From construction and mining industries to logistics, heavy machinery takes much of the spotlight in getting the job done. These machines come in various shapes and sizes, fitting for the construction landscape and other projects.
If you’re in this field, it’s important to familiarize yourself with the vehicles used in construction, including their functionalities. Understanding how these vehicles work ensures a smooth application of their power and precision in your business operations.
10 Common Types of Vehicles Used in Construction
The construction industry requires heavy-duty vehicles that can carry out many functions. Here are some of the most common construction vehicles used in the industry today.
Bulldozers sport a huge front blade for pushing, digging, and leveling soil. Some even have rear rippers to break down rock and soil.
2. Bucket truck
Bucket trucks have an extendable boom attached to a large bucket for transporting personnel and materials to inaccessible, elevated areas in the construction site.
Compactors are construction vehicles with a heavy roller that applies downward pressure on the soil to make it more compact and prevent erosion. They can also flatten and smoothen road surfaces for highway construction.
4. Concrete mixer
Concrete mixers or trucks blend cement, sand, and water into concrete with a rotating drum. Portable concrete mixers are also available for smaller cement needs on-site, offering enough working time before concrete sets.
5. Dump truck
Dump trucks are vehicles with a large tub for carrying, removing, and transporting materials. There are three types of dump trucks. These are:
- Standard – lifts the tub from front to back
- Side Tilting – lifts the tub from either side
- Bottom Dump –opens the tub in a clamshell movement
Excavators comprise a bucket, boom, dipper, and cab on a rotating platform atop a tracked or wheeled undercarriage. They vary in size; smaller ones are compact or mini excavators. Excavators dig holes, trenches, and foundations. Meanwhile, hydraulic hammers make excavators efficient for mining, demolition, forestry, construction, material handling, and more.
Forklifts move hefty loads on sites or in warehouses. Their variety, from pallet jacks to telehandlers, offers diverse load capacities. These machines raise and lower forks and tilt them to balance uneven loads and prevent slipping, making them indispensable across construction sites.
Loaders carry and sift construction materials like dirt, asphalt, and rocks. Whether wheeled or tracked, they resemble mobile shovels, transferring materials from ground stockpiles to trucks. Loader types include front, bucket, scoop, skid-steer, and payloaders, each with distinct purposes. These vehicles may also feature permanent or removable attachments with adjustable buckets for versatility.
9. Mobile crane
Mobile cranes hoist items from the ground to higher elevations in the construction site. With either crawlers or tires as support, mobile cranes offer enhanced mobility compared to stationary ones. These cranes maneuver efficiently on the roads of construction sites while carrying substantial loads, making them popular in development projects.
In the construction industry, tractors are versatile pieces of machinery as they can accommodate different attachments—from buckets to rollers and dozers—suitable for a particular purpose.
4 Specifications to Consider When Buying Construction Vehicle Tires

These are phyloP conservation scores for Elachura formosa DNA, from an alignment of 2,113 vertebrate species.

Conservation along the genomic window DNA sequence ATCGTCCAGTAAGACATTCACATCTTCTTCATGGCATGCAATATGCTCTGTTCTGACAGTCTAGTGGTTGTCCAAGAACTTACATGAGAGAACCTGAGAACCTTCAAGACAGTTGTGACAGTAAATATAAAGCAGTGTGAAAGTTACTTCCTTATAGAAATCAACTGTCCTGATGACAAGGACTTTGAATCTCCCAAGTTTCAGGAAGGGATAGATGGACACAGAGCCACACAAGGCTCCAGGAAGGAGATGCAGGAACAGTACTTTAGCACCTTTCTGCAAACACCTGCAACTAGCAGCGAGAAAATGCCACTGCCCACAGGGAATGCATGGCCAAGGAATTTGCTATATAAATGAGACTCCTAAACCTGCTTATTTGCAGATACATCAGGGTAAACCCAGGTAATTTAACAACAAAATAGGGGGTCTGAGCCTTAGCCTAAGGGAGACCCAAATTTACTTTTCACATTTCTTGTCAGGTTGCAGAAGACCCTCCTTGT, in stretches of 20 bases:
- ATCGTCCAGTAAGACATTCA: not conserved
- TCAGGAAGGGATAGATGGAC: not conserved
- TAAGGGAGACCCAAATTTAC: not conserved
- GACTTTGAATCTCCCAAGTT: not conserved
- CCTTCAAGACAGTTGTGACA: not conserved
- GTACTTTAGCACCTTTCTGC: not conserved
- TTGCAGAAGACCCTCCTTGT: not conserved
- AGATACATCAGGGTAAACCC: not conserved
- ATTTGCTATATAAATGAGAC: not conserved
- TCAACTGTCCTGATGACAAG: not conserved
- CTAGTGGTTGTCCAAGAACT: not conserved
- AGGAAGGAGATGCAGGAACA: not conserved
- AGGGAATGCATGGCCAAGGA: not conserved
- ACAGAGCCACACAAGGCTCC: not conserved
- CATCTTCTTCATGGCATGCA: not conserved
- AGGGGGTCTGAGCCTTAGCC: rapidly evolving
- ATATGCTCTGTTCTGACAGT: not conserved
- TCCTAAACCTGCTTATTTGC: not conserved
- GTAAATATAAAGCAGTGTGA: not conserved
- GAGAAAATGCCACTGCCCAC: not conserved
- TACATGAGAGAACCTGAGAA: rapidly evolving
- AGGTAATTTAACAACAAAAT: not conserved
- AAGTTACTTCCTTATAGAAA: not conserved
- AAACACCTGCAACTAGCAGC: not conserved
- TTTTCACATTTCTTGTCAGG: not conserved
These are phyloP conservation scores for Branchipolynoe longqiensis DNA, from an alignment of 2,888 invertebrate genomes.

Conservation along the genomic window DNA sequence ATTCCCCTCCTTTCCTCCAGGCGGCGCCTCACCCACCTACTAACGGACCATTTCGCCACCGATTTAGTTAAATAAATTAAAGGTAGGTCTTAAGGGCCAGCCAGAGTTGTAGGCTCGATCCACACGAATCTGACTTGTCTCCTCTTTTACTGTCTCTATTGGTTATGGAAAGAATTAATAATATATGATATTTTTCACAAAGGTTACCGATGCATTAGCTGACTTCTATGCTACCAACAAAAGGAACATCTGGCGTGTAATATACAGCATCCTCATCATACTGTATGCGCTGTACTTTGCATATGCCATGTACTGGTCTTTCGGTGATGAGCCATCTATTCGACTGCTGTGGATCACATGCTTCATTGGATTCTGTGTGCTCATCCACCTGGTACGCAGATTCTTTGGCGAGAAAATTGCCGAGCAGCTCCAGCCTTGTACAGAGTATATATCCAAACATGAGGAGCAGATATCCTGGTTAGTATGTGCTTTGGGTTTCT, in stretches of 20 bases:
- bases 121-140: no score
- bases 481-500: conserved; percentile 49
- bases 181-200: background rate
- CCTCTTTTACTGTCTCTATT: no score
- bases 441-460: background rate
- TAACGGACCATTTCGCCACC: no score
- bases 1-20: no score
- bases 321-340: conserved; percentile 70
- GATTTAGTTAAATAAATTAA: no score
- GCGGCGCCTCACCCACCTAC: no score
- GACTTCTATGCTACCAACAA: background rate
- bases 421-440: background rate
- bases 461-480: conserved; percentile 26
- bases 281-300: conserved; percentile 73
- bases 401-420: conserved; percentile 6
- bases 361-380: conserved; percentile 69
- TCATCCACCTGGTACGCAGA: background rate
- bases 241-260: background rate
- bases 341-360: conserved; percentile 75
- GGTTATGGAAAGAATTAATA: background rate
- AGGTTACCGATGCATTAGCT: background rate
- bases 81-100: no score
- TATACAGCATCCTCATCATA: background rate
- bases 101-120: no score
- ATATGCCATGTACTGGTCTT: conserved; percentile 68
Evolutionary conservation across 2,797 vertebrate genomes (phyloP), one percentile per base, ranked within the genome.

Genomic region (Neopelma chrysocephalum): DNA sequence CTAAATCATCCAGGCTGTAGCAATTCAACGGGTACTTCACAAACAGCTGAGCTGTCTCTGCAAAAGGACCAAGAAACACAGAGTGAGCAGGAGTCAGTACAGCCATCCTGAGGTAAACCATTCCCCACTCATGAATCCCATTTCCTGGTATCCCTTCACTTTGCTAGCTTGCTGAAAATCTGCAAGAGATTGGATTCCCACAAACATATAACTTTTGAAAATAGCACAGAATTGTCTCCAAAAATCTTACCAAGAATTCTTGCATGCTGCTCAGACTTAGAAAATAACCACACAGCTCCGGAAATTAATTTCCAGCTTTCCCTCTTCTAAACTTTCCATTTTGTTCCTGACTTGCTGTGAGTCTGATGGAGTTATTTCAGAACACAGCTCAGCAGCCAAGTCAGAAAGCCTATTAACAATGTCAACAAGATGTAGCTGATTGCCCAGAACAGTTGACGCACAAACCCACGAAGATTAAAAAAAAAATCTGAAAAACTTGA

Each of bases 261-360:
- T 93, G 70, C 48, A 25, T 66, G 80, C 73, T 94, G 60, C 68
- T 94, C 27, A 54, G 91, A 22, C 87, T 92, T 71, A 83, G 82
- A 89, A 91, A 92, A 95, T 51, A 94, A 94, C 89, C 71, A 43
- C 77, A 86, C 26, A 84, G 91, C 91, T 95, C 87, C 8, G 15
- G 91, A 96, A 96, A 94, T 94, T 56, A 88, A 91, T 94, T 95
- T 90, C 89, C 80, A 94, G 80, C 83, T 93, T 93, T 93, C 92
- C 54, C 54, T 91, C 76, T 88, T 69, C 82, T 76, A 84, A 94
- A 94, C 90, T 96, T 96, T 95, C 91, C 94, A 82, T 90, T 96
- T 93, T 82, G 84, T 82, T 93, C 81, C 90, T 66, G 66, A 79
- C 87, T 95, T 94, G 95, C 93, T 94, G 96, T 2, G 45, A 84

Construction vehicles can perform complicated, laborious tasks and need rugged tires to operate in harsh conditions. Below are considerations to get the best tires for your vehicle.
1. Tire belt
The tire belt is a layer of rubber-coated steel or fabric that is sandwiched between the tread and plies. This part of the tire helps provide resistance to punctures and keep the tread in contact with the road.
Radial tires offer a larger contact area with the road. They allow a smoother ride, better fuel efficiency, and longer tread life. Radial tires also generate less heat, making them suitable for prolonged highway use. While more expensive, their performance and longevity often justify the cost.
Conversely, bias ply tires are ideal for heavy-duty off-road use or carrying heavy loads. They’re more affordable and can provide good traction in specific conditions. However, they often have a shorter lifespan and can generate more heat during operation.
2. Tread design
A wide, aggressive tread pattern brings exceptional handling capabilities, impressive traction, and lateral adhesion. This design choice enables construction vehicles to navigate diverse terrains confidently and safely, ensuring stability and grip even in challenging conditions.
3. Tire construction
A rigid casing offers better resistance against impacts and cuts, providing vital support during rugged operations. A robust shoulder and enhanced sidewall also withstand damage and aggressive conditions. These qualities can tackle challenging terrains and tasks with durability and resilience, minimizing downtime and maximizing productivity on the job site.
4. Tire tubes
The lack of inner tubes in tubeless tires maintains air between the rim and tire through an airtight seal. Tubeless tires with tough casing offer better puncture resistance. Even if punctured, air escapes slowly, maintaining pressure and allowing ample time for sealing. Additionally, their open-pattern treads also grip well and adapt to most surfaces.
Tough Tires for Your Construction Vehicles
Whether you need a bulldozer or a mobile crane, it’s best to inspect the tires your construction vehicle comes with. To ensure reliability, always go for quality tires. Triangle Tires offers a range of tires for passenger cars, light trucks, and heavy equipment vehicles. Enjoy premium performance without straining your budget. Browse our tire catalog, or contact us to discuss your tire needs.